Seven benefits of investing in CMMS training

Implementing a CMMS doesn’t have to be an uphill battle. But it likely will without a proper training program.

The importance of training can’t be stressed enough when setting up a new CMMS. It’s the key to ensuring employees actually use the software and use it the right way. If everyone is onboarded to the CMMS correctly, you will not only see increased efficiency, productivity, and performance improvements, but you’ll see it sooner.

Let’s explore why implementation fails in the first place, how CMMS training can help, and the different ways your organization can participate.

Why implementation fails

Approximately 70% of all CMMS implementations fail. We’ve identified some common ways that software implementation fails. Further down, there are some strategies for avoiding these common problems with training.

  1.  Lack of support
    Execs usually provide the budget to purchase new software, but aren’t always committed to the implementation process. If the decision-makers aren’t fully invested in the project, things like training often get pushed down to the bottom of their priority list, and it becomes harder to convince fence-sitters that this is a good solution.
  2.  Unclear goals and priorities
    Without clear goals, teams are bound to fail. Missed targets are huge morale killers, and teams who lack that motivation are less likely to want to learn new skills or adopt new software.
  3.  Poor training and engagement
    Not knowing and not wanting to learn how to use a CMMS often result in failed implementation. Everyone impacted by the new software should be consulted or offer input when assessing vendors or purchasing the CMMS software. This eliminates the risk of choosing software that is too hard to use or an unwanted solution.

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Benefits of CMMS training

Increases adoption

It doesn’t matter how great your software is if nobody learns how to use it properly. Training increases user adoption, which is critical when implementing software. Being properly trained means your team will see the value of the software, understand how to use it, and be more likely to adopt the system.

Saves time and money

If not properly trained, your team will waste valuable hours on trial and error just to learn the system. Skipping training also means your users risk developing bad habits or not knowing the best practices for using the software. Training ensures everyone gets off on the right foot and helps everyone learn the best practices when setting up and configuring the system.

Creates consistency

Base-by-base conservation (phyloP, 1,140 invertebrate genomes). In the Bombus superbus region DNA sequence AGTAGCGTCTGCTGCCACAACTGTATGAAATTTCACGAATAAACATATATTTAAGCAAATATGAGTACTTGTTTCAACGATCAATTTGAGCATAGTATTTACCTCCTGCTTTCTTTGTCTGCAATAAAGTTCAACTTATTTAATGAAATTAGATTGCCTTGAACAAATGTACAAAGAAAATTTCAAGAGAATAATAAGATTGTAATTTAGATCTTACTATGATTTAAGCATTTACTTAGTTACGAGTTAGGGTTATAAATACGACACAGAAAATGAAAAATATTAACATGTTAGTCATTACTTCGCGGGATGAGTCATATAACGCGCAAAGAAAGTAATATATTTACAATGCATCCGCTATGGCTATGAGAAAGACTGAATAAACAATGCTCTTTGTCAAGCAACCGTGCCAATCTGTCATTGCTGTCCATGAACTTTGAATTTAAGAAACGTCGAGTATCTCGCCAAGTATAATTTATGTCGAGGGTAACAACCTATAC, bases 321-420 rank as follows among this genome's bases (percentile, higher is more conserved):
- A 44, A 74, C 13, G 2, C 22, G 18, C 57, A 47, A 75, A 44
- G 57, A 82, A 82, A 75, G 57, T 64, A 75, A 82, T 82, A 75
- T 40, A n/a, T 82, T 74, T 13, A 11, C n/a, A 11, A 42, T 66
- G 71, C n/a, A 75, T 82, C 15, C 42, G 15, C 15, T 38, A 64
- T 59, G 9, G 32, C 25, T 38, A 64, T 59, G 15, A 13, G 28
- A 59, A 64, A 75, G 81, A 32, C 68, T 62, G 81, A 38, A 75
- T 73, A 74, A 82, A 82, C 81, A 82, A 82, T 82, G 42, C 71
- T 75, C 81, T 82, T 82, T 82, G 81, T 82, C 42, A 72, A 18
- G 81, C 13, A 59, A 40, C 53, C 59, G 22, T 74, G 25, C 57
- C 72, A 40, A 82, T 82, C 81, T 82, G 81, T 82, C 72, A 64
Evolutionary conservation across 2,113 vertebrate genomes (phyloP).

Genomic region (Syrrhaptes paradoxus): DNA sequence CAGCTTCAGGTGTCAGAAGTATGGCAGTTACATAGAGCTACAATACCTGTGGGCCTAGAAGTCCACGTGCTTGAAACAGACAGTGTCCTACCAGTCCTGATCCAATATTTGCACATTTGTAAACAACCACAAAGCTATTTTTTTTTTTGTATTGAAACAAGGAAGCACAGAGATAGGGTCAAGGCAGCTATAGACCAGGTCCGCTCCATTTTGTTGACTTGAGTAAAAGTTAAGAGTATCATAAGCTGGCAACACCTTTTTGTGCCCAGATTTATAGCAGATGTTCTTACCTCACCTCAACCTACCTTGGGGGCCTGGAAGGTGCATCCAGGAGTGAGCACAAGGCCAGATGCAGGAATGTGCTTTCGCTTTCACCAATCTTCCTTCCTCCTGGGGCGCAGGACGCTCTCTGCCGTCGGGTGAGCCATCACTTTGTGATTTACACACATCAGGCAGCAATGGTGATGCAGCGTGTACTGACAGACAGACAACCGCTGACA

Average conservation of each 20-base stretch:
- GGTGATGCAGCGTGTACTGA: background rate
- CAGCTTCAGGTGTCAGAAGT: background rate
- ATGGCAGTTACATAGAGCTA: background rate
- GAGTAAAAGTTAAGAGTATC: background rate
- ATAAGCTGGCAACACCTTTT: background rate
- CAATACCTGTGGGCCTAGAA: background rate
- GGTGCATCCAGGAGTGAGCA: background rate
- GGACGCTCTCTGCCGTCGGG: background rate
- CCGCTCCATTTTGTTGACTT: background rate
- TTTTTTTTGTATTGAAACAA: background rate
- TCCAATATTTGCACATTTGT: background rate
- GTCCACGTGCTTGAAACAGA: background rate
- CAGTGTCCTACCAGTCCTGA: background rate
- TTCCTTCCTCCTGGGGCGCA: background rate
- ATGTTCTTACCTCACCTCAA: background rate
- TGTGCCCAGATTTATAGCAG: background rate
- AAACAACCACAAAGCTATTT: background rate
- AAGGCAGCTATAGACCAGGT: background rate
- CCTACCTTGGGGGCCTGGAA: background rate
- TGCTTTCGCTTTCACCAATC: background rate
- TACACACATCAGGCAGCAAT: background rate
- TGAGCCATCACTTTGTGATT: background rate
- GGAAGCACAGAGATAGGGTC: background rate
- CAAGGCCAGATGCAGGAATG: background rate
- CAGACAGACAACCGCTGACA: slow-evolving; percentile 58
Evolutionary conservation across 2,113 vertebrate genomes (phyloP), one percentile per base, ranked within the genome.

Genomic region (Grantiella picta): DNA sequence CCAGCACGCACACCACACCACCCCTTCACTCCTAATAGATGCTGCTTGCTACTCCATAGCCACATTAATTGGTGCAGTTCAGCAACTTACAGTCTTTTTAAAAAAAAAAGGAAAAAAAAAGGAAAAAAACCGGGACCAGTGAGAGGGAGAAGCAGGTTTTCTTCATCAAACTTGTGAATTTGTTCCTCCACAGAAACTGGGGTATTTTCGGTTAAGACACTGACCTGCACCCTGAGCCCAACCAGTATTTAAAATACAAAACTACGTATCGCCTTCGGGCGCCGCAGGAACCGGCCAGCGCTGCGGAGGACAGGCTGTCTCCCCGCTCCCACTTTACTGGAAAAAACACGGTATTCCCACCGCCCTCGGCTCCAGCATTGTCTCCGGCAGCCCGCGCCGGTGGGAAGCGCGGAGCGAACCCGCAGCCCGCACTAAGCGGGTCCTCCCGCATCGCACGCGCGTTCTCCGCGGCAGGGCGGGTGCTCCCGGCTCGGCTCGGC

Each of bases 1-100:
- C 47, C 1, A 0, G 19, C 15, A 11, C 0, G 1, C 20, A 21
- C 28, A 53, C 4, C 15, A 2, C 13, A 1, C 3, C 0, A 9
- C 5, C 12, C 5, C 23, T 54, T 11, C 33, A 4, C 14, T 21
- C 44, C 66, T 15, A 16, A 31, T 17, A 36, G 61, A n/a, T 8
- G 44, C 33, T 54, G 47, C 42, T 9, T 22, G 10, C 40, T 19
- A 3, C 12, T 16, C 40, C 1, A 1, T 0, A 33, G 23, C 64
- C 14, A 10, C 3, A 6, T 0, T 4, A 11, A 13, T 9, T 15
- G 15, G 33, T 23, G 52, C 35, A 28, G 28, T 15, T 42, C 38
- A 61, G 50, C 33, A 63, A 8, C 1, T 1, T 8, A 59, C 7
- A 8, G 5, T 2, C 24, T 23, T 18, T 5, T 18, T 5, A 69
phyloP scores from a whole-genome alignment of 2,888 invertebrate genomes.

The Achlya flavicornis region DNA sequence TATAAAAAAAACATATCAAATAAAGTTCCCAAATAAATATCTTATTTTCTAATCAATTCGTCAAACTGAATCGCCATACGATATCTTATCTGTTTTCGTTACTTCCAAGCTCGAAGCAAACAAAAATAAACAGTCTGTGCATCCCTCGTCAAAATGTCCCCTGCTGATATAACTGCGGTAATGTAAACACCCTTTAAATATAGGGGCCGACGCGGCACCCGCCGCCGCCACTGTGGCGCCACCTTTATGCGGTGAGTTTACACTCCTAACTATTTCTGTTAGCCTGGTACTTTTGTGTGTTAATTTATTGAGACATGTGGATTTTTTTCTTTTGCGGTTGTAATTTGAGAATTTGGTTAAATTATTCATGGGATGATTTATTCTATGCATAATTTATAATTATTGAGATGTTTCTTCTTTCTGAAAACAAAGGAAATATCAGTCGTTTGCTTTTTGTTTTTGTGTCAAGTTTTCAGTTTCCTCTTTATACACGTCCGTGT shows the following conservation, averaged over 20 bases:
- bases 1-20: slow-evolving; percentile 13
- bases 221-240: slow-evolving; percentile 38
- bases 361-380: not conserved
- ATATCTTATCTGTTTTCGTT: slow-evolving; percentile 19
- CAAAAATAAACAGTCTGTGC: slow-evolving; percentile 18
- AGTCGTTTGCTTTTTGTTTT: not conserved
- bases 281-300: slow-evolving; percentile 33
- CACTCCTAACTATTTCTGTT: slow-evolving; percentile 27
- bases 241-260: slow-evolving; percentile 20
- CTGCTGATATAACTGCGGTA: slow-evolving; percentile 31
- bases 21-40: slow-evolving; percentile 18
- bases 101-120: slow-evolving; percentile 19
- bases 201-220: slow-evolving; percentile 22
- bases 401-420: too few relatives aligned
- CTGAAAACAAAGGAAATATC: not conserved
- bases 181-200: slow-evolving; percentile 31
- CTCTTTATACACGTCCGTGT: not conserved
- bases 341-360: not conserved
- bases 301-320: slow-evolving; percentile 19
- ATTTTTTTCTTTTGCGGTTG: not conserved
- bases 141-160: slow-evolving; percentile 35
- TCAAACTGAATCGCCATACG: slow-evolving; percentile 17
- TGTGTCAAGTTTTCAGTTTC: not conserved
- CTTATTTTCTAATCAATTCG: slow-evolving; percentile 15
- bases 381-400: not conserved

Proper training ensures everyone on your team is on the same page, following the same best practices, and working together instead of creating work for one another. When training, use the same tools and resources for every department so your whole team will be equally skilled and successful. Make sure the resources are referenceable and accessible should your team need to access them later. (This will make training and onboarding new techs easier).

Accelerates adoption

It can take hours to figure out how to perform some parts of your job with CMMS software, especially if you don’t have previous experience with CMMS software or if you’re switching from a system where things are done differently. Save yourself endless hours of guesswork with training sessions.

Collect valuable data

Training helps you understand the best practices for entering data. Good data is the foundation of a productive CMMS. It doesn’t matter how efficiently you use your CMMS, if the data is bad, you’ll never see accurate, positive results. Good data and data entry habits can improve productivity, reduce downtime and save money.

Flexibility to explore features

Training ensures you are using the system in the best way for your business’s unique needs. Even the most experienced CMMS users might miss helpful tips and insights if they skip training.

Strengthens commitment

Training reinforces management’s commitment to making the CMMS work within the organization. It’s a way to show maintenance that you’re investing in their success and giving them all the resources they need to achieve their individual and organizational goals.

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CMMS training resources

Training isn’t a one size fits all solution. Most vendors provide onsite or online training. Others offer video tutorials, training workshops, or recorded webinars. And the level of hands-on training depends on the unique needs of your team. Consider surveying your team to get an idea of their learning style and build a training plan based on their answers.